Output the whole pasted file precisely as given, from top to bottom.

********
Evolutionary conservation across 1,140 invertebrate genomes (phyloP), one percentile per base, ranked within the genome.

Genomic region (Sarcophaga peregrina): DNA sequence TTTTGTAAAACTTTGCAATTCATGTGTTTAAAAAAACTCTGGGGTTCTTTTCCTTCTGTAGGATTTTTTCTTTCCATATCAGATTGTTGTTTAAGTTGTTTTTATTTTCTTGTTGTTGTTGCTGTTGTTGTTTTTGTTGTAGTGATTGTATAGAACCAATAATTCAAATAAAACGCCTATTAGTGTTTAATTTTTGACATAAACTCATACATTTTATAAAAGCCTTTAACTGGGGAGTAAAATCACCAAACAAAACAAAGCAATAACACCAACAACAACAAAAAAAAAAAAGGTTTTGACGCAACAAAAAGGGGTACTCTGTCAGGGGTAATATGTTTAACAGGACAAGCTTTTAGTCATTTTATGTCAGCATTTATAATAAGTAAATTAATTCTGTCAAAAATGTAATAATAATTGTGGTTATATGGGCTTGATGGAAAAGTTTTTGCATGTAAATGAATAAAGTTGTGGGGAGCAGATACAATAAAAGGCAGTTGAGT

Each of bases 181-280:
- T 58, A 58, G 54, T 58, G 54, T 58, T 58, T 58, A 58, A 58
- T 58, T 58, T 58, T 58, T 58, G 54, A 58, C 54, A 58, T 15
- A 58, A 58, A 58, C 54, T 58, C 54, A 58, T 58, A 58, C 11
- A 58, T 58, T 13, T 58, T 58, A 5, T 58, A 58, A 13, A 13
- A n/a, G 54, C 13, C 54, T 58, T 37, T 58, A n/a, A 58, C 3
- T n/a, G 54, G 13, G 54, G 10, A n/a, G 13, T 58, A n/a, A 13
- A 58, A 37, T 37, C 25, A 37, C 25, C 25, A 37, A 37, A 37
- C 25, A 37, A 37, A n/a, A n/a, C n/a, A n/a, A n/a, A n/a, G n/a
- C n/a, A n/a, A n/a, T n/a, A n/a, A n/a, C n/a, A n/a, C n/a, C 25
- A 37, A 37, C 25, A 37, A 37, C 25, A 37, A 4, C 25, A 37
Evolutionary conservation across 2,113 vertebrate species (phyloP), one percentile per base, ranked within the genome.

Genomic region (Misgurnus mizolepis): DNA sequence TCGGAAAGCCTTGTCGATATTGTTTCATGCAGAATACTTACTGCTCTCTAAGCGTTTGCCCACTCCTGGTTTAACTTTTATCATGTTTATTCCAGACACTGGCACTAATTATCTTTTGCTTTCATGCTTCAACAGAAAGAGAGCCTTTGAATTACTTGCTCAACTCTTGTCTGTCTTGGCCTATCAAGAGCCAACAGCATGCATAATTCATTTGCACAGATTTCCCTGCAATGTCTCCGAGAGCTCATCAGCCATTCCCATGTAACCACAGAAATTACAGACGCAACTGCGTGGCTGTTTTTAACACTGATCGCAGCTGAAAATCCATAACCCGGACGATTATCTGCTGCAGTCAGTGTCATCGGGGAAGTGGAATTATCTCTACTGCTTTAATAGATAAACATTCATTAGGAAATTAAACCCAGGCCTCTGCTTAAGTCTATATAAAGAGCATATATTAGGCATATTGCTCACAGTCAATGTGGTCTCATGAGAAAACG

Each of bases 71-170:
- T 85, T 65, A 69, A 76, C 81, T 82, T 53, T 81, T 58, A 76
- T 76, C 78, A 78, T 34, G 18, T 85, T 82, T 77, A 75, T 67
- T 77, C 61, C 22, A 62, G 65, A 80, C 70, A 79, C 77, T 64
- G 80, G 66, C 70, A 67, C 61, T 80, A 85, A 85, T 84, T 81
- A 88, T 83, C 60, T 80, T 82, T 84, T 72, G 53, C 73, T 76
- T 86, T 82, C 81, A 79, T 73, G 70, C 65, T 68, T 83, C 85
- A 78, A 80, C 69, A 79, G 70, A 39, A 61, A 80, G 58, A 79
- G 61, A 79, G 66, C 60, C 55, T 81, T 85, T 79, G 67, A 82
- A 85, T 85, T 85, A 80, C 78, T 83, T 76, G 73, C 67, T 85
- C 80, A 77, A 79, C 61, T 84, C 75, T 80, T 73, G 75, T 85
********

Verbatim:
Evolutionary conservation across 1,140 invertebrate genomes (phyloP), one percentile per base, ranked within the genome.

Genomic region (Sarcophaga peregrina): DNA sequence TTTTGTAAAACTTTGCAATTCATGTGTTTAAAAAAACTCTGGGGTTCTTTTCCTTCTGTAGGATTTTTTCTTTCCATATCAGATTGTTGTTTAAGTTGTTTTTATTTTCTTGTTGTTGTTGCTGTTGTTGTTTTTGTTGTAGTGATTGTATAGAACCAATAATTCAAATAAAACGCCTATTAGTGTTTAATTTTTGACATAAACTCATACATTTTATAAAAGCCTTTAACTGGGGAGTAAAATCACCAAACAAAACAAAGCAATAACACCAACAACAACAAAAAAAAAAAAGGTTTTGACGCAACAAAAAGGGGTACTCTGTCAGGGGTAATATGTTTAACAGGACAAGCTTTTAGTCATTTTATGTCAGCATTTATAATAAGTAAATTAATTCTGTCAAAAATGTAATAATAATTGTGGTTATATGGGCTTGATGGAAAAGTTTTTGCATGTAAATGAATAAAGTTGTGGGGAGCAGATACAATAAAAGGCAGTTGAGT

Each of bases 181-280:
- T 58, A 58, G 54, T 58, G 54, T 58, T 58, T 58, A 58, A 58
- T 58, T 58, T 58, T 58, T 58, G 54, A 58, C 54, A 58, T 15
- A 58, A 58, A 58, C 54, T 58, C 54, A 58, T 58, A 58, C 11
- A 58, T 58, T 13, T 58, T 58, A 5, T 58, A 58, A 13, A 13
- A n/a, G 54, C 13, C 54, T 58, T 37, T 58, A n/a, A 58, C 3
- T n/a, G 54, G 13, G 54, G 10, A n/a, G 13, T 58, A n/a, A 13
- A 58, A 37, T 37, C 25, A 37, C 25, C 25, A 37, A 37, A 37
- C 25, A 37, A 37, A n/a, A n/a, C n/a, A n/a, A n/a, A n/a, G n/a
- C n/a, A n/a, A n/a, T n/a, A n/a, A n/a, C n/a, A n/a, C n/a, C 25
- A 37, A 37, C 25, A 37, A 37, C 25, A 37, A 4, C 25, A 37
Evolutionary conservation across 2,113 vertebrate species (phyloP), one percentile per base, ranked within the genome.

Genomic region (Misgurnus mizolepis): DNA sequence TCGGAAAGCCTTGTCGATATTGTTTCATGCAGAATACTTACTGCTCTCTAAGCGTTTGCCCACTCCTGGTTTAACTTTTATCATGTTTATTCCAGACACTGGCACTAATTATCTTTTGCTTTCATGCTTCAACAGAAAGAGAGCCTTTGAATTACTTGCTCAACTCTTGTCTGTCTTGGCCTATCAAGAGCCAACAGCATGCATAATTCATTTGCACAGATTTCCCTGCAATGTCTCCGAGAGCTCATCAGCCATTCCCATGTAACCACAGAAATTACAGACGCAACTGCGTGGCTGTTTTTAACACTGATCGCAGCTGAAAATCCATAACCCGGACGATTATCTGCTGCAGTCAGTGTCATCGGGGAAGTGGAATTATCTCTACTGCTTTAATAGATAAACATTCATTAGGAAATTAAACCCAGGCCTCTGCTTAAGTCTATATAAAGAGCATATATTAGGCATATTGCTCACAGTCAATGTGGTCTCATGAGAAAACG

Each of bases 71-170:
- T 85, T 65, A 69, A 76, C 81, T 82, T 53, T 81, T 58, A 76
- T 76, C 78, A 78, T 34, G 18, T 85, T 82, T 77, A 75, T 67
- T 77, C 61, C 22, A 62, G 65, A 80, C 70, A 79, C 77, T 64
- G 80, G 66, C 70, A 67, C 61, T 80, A 85, A 85, T 84, T 81
- A 88, T 83, C 60, T 80, T 82, T 84, T 72, G 53, C 73, T 76
- T 86, T 82, C 81, A 79, T 73, G 70, C 65, T 68, T 83, C 85
- A 78, A 80, C 69, A 79, G 70, A 39, A 61, A 80, G 58, A 79
- G 61, A 79, G 66, C 60, C 55, T 81, T 85, T 79, G 67, A 82
- A 85, T 85, T 85, A 80, C 78, T 83, T 76, G 73, C 67, T 85
- C 80, A 77, A 79, C 61, T 84, C 75, T 80, T 73, G 75, T 85